Understanding The New COVID-19 Variant—Omicron BF.7

New COVID-19 Variant

Image Source: flickr.com
The recent rise in COVID cases in China has alarmed the world. Various reports paint poignant pictures of overburdened hospitals and crematoria and highlight the declining stock of medicines. This sudden upsurge in cases has been attributed to the Omicron BF.7 variant of the coronavirus.

Amid the growing concerns, many other countries including India have reported the presence of the Omicron BF.7 variant among the masses. This has led to speculations and questions about another COVID wave in India.

About Omicron BF.7 variant

The Omicron lineage of SARS-CoV-2 has several sub-variants. Over 500 variants are already making rounds among the global population. The BF.7 variant is a sub-lineage of the Omicron BA.5 sub-variant, specifically designated as BA. According to the World Health Organization (WHO), BF.7 is one of the variants contributing to the current COVID-19 situation in China.

This variant is found to have a short incubation period and high transmissibility. Additionally, studies have shown that it may be capable of reinfecting individuals who have previously had COVID-19 or have been vaccinated. These findings highlight the importance of ongoing monitoring and control efforts.

Is Omicron BF.7 more contagious than others?

Omicron BF.7 is highly infectious, and its rapid spread can be attributed to its R0 value, which measures a virus’s contagiousness. The R0 value for BF.7 is 18, indicating that each infected person has the potential to infect nearly 18 others.

Research published in the journal “Cell Host and Microbe” has revealed that BF.7 has 4.4-fold higher “stronger neutralisation resistance” compared to the original COVID-19 virus, indicating that the antibodies generated by current vaccines may not be effective against this variant.

This increased resistance to neutralisation is due to a specific mutation, “R346T,” found in the spike protein of the BF.7 variant. This mutation is also present in the BA.5 variant. It is thought to strengthen the virus’s ability to evade neutralising antibodies produced by previous infections or vaccinations, potentially increasing the risk of reinfection.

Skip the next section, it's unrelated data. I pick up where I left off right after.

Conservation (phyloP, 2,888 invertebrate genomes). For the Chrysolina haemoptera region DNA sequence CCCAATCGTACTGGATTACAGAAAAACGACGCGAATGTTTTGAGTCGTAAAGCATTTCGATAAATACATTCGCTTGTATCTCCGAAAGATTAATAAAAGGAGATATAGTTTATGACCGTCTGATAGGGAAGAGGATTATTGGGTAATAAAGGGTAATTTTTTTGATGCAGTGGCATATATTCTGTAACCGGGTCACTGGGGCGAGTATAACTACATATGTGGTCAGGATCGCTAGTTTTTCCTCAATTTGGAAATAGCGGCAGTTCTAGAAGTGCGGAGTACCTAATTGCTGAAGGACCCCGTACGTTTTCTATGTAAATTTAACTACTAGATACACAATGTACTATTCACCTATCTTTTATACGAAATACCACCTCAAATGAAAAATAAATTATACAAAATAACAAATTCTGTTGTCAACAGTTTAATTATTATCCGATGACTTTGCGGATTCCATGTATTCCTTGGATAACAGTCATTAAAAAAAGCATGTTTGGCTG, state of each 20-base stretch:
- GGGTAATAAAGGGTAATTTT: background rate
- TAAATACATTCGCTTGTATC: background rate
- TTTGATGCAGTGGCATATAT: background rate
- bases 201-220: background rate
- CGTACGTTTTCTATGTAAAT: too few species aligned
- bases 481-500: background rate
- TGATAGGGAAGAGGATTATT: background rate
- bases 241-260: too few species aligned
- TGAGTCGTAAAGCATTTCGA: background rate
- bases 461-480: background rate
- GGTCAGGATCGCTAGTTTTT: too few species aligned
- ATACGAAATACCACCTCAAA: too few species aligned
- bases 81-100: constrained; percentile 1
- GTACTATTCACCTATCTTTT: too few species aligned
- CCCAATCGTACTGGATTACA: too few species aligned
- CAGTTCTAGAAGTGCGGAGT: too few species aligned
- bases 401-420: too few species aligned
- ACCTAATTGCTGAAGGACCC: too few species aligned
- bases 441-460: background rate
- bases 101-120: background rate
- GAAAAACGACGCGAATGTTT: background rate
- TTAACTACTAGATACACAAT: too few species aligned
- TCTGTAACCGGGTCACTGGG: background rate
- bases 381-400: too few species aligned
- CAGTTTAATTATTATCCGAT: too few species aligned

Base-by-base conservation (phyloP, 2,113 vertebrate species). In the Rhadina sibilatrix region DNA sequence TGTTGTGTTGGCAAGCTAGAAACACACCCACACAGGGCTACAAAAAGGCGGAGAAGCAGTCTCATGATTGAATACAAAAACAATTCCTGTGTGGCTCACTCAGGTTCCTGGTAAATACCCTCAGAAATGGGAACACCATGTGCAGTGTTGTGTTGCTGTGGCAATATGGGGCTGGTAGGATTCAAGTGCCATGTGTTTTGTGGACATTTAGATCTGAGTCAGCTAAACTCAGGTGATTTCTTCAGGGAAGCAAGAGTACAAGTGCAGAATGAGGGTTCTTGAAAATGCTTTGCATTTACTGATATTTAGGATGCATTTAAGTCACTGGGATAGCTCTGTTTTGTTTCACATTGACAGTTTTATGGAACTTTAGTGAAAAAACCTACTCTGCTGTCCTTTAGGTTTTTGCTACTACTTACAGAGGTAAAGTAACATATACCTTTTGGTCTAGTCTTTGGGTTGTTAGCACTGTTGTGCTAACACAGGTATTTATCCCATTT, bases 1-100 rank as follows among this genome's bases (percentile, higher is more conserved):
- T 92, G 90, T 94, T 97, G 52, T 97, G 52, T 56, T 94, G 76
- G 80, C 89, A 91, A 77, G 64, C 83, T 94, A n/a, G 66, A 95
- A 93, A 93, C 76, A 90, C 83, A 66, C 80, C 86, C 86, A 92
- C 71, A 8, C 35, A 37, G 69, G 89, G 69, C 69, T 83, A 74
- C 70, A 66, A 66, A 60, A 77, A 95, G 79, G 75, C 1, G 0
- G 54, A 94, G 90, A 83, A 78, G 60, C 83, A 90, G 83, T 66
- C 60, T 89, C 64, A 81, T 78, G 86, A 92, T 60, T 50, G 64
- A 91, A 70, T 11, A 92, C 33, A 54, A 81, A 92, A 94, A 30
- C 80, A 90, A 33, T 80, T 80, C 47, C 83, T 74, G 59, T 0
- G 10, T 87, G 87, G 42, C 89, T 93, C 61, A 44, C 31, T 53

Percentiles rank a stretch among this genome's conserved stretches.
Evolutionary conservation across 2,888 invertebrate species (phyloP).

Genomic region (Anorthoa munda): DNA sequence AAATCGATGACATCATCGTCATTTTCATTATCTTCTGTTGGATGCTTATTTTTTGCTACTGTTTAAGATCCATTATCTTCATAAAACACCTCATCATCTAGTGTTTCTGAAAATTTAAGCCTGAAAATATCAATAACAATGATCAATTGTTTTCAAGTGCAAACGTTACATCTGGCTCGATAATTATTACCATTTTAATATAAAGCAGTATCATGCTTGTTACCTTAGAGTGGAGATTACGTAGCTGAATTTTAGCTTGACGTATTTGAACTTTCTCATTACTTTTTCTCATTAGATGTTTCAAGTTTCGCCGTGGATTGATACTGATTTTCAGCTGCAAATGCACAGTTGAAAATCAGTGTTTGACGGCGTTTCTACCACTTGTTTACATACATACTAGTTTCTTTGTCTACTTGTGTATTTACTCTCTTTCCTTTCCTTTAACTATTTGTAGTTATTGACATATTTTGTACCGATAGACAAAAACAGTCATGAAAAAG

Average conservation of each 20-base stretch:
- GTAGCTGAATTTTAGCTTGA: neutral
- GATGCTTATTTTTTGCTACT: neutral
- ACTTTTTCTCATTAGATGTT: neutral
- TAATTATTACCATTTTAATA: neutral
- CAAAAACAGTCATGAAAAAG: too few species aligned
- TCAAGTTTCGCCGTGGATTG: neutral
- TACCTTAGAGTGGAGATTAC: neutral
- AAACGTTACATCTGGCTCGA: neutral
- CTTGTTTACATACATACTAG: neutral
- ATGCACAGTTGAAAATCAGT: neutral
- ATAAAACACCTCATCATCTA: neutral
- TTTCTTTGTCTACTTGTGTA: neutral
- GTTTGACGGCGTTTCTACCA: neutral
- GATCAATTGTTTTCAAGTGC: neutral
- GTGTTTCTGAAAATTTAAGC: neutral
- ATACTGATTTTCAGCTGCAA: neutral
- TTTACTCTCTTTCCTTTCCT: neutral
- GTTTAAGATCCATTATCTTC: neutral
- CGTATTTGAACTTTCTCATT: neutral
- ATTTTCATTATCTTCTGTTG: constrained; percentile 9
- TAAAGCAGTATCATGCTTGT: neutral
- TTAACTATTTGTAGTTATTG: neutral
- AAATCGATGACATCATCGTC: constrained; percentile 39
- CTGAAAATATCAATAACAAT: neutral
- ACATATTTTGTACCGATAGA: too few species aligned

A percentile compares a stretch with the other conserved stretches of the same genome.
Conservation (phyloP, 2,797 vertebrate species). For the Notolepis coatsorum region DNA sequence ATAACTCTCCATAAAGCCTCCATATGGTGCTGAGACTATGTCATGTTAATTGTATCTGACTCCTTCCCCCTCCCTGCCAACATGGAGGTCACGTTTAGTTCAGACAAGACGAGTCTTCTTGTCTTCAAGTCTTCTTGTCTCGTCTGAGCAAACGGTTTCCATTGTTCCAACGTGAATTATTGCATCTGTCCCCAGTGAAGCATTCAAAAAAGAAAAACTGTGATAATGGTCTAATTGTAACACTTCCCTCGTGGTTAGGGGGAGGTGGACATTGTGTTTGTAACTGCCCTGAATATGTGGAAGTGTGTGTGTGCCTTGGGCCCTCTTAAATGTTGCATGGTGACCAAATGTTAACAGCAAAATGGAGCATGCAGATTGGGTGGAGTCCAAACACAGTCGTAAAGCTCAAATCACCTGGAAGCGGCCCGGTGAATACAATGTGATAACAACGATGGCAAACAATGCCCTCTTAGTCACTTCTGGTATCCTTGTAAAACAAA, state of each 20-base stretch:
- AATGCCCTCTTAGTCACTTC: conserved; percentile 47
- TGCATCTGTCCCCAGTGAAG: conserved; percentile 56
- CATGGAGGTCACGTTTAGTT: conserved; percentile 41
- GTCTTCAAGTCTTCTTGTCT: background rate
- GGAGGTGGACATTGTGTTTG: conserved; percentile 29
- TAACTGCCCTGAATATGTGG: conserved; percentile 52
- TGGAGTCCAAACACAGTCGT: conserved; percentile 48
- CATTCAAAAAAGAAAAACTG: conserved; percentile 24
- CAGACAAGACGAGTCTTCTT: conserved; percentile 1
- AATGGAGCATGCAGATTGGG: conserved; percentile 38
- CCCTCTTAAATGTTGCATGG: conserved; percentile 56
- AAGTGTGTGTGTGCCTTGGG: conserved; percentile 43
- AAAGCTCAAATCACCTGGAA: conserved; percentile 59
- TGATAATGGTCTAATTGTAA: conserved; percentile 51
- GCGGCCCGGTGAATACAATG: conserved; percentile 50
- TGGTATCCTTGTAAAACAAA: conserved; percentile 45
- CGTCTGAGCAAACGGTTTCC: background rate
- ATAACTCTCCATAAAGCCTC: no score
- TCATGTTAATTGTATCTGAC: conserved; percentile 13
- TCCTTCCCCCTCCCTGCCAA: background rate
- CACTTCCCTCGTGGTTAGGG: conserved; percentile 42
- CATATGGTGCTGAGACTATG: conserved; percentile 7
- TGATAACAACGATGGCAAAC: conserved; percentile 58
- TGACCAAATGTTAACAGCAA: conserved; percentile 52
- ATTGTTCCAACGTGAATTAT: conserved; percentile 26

Understanding the symptoms of COVID-19

The most common symptoms of COVID-19 are:

  • Fever or chills
  • Cough
  • Shortness of breath or difficulty breathing
  • Fatigue
  • Muscle or body aches
  • Headache
  • Loss of taste or smell
  • Sore throat
  • Congestion or runny nose
  • Nausea or vomiting

Note that some people with COVID-19 may have no symptoms at all, while others may have only mild symptoms. It is also possible that symptoms will appear a few days after being exposed to the virus.

How can the COVID-19 Omicron BF.7 variant be kept from spreading?

  • Mask-wearing: 

Wear a mask in public spaces, especially in crowded areas, to reduce the spread of respiratory droplets.

  • Respiratory etiquette: 

Cover your mouth and nose with a tissue when coughing or sneezing, and dispose of used tissues immediately. In case there are no tissues available, cough or sneeze into your elbow.

  • Cleaning and disinfection: 

Regularly clean and disinfect frequently touched surfaces and objects such as door handles, light switches, and electronic devices. Several disinfectants on the market can help you with this.

  • Physical distancing: 

Maintain a distance of at least 6 feet from others to reduce the chance of respiratory droplets spreading from person to person.

  • Testing:

Get tested regularly if you have symptoms of COVID-19 or have been in close contact with a confirmed case. Testing is also critical for those who are asymptomatic but are at high risk of exposure such as pregnant women or diabetics.

How health insurance can help fight the Omicron BF.7 variant?

The Insurance Regulatory Development Authority of India (IRDAI) launched the Corona Kavach and Rakshak policies in response to the health concerns associated with the various coronavirus variants. The former is a family health insurance plan in which you can include your dependent children (up to two) and your spouse. It is an indemnity plan, and a minimum of 24 hours of hospitalisation due to COVID infection is required to receive reimbursement.

On the other hand, Corona Rakshak is a type of individual health insurance that provides a fixed benefit. The maximum sum insured under this plan is Rs 2,50,000.

Final Words

When dealing with COVID-19 Omicron BF.7, you should wear masks, wash your hands frequently, disinfect frequently touched surfaces, and, if possible, maintain social distancing. You should always think about getting health insurance so that if you become infected with the virus, you do not have to postpone treatment due to financial constraints.